09/26/13 - The Alexander City Outlook - Author describes Alabamians role in illfated Cuban invasion
Author describes Alabamians role in ill-fated Cuban invasion
Published 10:23am Thursday, September 26, 2013
The ill-fated U.S. attempt to invade Cuba and remove Fidel Castro from
power was not only one of the most embarrassing episodes in the annals of
It was also a little known, heroic and tragic moment in Alabamas
military history, Warren Trest, co-author of Wings of Denial: The
Alabama Air National Guards Covert Role at the Bay of Pigs, told
Alexander City residents Monday.
I still get a little choked up and a little bit mad about it, he said of
the April 17, 1961 mission to overthrow Cuban dictator Fidel Castro.
Trest shared the tale of Alabamians covert involvement at the Bay of Pigs
as part of the Horizons Unlimited lecture series at the Alexander City
Board of Education building.
For decades, the eight Alabamians roles in the failed invasion was veiled
in secrecy. The true circumstances behind the death of four of the
Alabamians was a closely guarded secret until the 1990s. Thomas Pete
Ray, Riley Shamburger, Leo Francis Baker and Wade Gray died when their
B-26 bombers were shot down supporting the unsuccessful invasion by an
undermanned team of Cuban dissenters. Four other Alabamians took part in
the mission, with dozens more involved in training or supplying the Cuban
Trest called the men unsung heroes of the Cold War. They were all
volunteers, drawn from the Air National Guard fighter wings based in
Birmingham and Montgomery. The joined the mission after then Gov. John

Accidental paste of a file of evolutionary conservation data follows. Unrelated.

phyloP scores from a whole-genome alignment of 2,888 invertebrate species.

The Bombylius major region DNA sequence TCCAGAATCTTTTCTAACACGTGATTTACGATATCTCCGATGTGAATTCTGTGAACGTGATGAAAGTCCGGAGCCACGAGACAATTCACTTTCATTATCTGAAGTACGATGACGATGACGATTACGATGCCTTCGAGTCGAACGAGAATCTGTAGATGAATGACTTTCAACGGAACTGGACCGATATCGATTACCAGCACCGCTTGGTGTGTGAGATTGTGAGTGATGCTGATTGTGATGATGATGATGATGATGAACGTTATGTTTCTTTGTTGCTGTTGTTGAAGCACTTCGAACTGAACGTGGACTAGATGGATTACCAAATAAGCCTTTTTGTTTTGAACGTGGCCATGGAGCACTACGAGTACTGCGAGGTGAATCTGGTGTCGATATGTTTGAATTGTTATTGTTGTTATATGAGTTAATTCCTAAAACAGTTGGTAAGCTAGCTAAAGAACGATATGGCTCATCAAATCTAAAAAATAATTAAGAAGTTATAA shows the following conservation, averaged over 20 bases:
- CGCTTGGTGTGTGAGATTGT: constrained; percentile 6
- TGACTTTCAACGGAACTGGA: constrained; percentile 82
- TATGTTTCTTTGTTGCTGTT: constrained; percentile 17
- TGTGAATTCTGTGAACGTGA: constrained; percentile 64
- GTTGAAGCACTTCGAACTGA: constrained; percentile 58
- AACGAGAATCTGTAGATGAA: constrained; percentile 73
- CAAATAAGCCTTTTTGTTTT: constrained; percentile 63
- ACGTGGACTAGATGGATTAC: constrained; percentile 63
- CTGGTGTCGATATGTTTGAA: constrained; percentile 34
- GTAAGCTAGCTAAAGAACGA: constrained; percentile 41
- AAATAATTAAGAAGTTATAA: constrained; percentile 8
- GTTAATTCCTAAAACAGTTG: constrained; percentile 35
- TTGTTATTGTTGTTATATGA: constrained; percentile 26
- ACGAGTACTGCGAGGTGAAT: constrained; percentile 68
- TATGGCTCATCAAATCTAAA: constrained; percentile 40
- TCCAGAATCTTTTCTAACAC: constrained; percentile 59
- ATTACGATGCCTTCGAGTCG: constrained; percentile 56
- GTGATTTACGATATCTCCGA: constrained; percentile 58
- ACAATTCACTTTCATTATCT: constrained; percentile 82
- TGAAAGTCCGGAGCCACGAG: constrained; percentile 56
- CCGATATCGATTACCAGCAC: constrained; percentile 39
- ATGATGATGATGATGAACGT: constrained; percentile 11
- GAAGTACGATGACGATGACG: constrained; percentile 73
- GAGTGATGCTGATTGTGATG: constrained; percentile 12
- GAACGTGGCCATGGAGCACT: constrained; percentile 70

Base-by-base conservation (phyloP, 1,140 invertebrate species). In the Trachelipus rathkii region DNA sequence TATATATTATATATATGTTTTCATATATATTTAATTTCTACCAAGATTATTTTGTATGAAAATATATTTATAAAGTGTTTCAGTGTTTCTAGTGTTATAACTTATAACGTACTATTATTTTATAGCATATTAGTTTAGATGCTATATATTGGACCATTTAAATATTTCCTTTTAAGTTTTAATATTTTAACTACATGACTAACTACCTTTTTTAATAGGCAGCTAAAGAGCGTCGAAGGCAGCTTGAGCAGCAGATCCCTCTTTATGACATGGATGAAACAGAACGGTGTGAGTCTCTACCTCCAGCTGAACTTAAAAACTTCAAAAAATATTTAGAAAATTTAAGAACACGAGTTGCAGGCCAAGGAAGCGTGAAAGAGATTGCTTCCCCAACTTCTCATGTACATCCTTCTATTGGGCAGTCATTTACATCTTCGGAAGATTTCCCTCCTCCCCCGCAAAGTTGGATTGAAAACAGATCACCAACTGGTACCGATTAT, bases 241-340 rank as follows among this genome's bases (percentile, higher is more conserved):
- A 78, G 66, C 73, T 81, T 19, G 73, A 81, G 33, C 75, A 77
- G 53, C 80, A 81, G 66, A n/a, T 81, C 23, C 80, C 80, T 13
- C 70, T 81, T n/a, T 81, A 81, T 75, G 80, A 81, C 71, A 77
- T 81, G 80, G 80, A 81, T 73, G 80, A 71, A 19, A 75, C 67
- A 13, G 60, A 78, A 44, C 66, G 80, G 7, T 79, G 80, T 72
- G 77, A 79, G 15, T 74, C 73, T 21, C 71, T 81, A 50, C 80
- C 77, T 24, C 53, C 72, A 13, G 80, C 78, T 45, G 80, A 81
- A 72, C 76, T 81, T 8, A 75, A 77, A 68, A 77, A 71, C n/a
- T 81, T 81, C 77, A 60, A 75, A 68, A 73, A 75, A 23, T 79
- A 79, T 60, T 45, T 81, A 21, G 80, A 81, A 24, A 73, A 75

Patterson OKd on the urging of a CIA spook who approached him in the
final months of the Eisenhower administration.
Unfortunately for the Cuban and Alabamian troops involved in the mission,
secrecy was considered most important in the nuclear-tainted Cold War
atmosphere of the early 1960s. The most important part of the planning
process, Trest said, was to ensure the United States couldnt be blamed.
Plausible deniability of US involvement was a mission necessity and at
every phase of the planning (secrecy) trumped the tried and true military
tactics, he said.
Trest details the totality of the missions failure in his book. He also
describes the astounding lengths to which the government went to keep the
poorly guarded secret. For almost four decades, Ray, Baker, Shamburger and
Gray were officially considered soldiers of fortune killed in an
unsanctioned mission. It was thirty-six years after their deaths, in 1997,
before the CIA finally added stars for Ray, Shamburger, Baker and Gray to
the Wall of Honor at its Langley, Va. headquarters, Trest said. Ray was
the only Alabamian killed whose body was ever returned home. His body had
kept frozen in a Havana morgue 16 years a sort of war trophy, Trest
said, and it was only through pressure by his daughter Mary that the U.S.
ever pressured Castro to send his remains home for burial in 1979. Gov.
Patterson later said that if he had it to do all over again, I wouldnt
have given that CIA guy the time of day, Tress said. Trest is the former
senior historian with the U.S. Air Forces Historical Research Agency at
Maxwell Air Force Base in Montgomery. He authored Wings of Denial with
Auburn Montgomery history professor Don Dodd. At Mondays Horizons
Unlimited lecture, Joyce Cauthen, executive director emeritus of the
Alabama Folklife Association, will discuss the banjo and fiddle players
who were Alabamas first pop music celebrities.October
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